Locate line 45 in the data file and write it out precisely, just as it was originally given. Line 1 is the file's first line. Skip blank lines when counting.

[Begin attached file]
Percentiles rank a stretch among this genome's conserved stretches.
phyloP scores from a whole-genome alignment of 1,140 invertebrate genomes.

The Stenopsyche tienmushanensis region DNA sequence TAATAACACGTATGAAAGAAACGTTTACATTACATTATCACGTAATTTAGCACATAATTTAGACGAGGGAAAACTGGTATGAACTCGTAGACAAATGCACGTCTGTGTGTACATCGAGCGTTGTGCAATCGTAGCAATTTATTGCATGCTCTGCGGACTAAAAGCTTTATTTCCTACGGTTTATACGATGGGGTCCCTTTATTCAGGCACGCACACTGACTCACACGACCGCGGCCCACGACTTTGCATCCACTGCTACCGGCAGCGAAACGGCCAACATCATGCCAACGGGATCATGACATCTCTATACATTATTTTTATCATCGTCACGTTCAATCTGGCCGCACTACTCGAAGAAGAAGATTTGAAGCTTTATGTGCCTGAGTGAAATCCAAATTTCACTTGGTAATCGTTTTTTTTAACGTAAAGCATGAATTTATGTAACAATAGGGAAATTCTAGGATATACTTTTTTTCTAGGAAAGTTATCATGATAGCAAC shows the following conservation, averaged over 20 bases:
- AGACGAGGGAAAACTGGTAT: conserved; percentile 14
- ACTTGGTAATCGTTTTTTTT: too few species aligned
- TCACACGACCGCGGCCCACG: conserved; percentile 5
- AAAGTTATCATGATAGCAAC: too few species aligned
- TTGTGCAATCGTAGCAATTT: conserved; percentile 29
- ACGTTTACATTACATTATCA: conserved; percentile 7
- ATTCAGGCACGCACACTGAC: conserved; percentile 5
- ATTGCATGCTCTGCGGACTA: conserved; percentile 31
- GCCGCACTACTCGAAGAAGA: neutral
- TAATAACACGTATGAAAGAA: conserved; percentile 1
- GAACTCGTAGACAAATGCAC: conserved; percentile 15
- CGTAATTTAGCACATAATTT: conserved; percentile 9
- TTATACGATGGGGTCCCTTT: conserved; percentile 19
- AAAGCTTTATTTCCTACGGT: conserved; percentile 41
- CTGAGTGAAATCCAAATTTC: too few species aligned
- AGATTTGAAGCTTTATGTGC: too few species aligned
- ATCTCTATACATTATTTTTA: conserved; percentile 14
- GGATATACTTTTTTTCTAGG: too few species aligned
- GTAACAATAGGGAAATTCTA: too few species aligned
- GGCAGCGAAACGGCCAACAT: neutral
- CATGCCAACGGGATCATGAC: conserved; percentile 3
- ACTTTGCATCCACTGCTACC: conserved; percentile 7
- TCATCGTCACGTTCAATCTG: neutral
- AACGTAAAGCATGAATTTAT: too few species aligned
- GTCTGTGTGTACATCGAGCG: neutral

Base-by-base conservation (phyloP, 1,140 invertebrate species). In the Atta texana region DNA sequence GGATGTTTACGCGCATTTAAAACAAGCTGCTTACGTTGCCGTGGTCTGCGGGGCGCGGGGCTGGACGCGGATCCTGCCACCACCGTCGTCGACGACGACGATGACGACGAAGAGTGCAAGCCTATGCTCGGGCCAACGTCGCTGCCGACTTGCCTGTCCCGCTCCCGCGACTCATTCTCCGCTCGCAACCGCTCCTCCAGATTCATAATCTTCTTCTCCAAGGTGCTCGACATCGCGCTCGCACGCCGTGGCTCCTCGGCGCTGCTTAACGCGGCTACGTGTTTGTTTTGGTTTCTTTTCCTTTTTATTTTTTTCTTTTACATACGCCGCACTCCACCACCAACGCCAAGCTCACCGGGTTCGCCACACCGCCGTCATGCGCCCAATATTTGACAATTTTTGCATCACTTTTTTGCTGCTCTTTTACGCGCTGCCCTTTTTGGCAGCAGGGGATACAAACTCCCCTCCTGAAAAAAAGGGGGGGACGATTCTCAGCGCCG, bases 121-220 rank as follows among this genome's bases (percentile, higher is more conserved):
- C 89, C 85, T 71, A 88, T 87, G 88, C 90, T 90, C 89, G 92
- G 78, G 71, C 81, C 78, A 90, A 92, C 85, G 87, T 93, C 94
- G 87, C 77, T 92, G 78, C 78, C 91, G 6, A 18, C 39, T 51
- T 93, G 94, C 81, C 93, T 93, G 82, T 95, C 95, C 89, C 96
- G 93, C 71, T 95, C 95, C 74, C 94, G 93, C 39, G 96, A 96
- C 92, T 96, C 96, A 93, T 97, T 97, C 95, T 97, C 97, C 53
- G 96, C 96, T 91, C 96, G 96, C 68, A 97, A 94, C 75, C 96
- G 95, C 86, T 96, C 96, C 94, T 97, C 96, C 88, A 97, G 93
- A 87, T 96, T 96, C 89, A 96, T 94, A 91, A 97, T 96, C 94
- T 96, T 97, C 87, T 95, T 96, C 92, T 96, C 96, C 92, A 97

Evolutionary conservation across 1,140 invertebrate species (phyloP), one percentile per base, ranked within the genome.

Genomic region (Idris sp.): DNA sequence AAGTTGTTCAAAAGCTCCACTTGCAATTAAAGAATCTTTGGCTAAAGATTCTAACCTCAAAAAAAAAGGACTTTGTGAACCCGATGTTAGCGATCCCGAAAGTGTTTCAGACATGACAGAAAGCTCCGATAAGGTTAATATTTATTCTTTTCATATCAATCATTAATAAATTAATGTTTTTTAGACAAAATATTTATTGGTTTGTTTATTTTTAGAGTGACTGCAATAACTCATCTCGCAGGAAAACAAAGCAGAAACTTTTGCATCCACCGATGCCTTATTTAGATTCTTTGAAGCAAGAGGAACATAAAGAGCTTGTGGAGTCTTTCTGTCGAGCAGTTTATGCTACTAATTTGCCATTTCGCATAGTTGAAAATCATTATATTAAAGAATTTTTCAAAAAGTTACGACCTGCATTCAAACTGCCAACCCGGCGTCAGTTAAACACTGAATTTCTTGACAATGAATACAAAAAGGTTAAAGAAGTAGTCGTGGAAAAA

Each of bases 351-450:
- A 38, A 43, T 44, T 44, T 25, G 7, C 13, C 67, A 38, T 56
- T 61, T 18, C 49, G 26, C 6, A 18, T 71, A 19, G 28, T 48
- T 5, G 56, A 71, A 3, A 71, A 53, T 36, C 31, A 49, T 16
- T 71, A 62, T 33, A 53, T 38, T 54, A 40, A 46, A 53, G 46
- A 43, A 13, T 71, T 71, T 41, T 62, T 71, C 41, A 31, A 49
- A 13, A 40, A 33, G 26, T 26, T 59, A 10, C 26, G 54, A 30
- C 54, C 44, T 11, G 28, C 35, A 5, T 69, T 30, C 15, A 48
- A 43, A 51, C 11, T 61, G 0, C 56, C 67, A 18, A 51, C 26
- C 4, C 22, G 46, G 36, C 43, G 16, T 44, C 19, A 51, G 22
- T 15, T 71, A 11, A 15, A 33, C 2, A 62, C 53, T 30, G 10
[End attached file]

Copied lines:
- T 5, G 56, A 71, A 3, A 71, A 53, T 36, C 31, A 49, T 16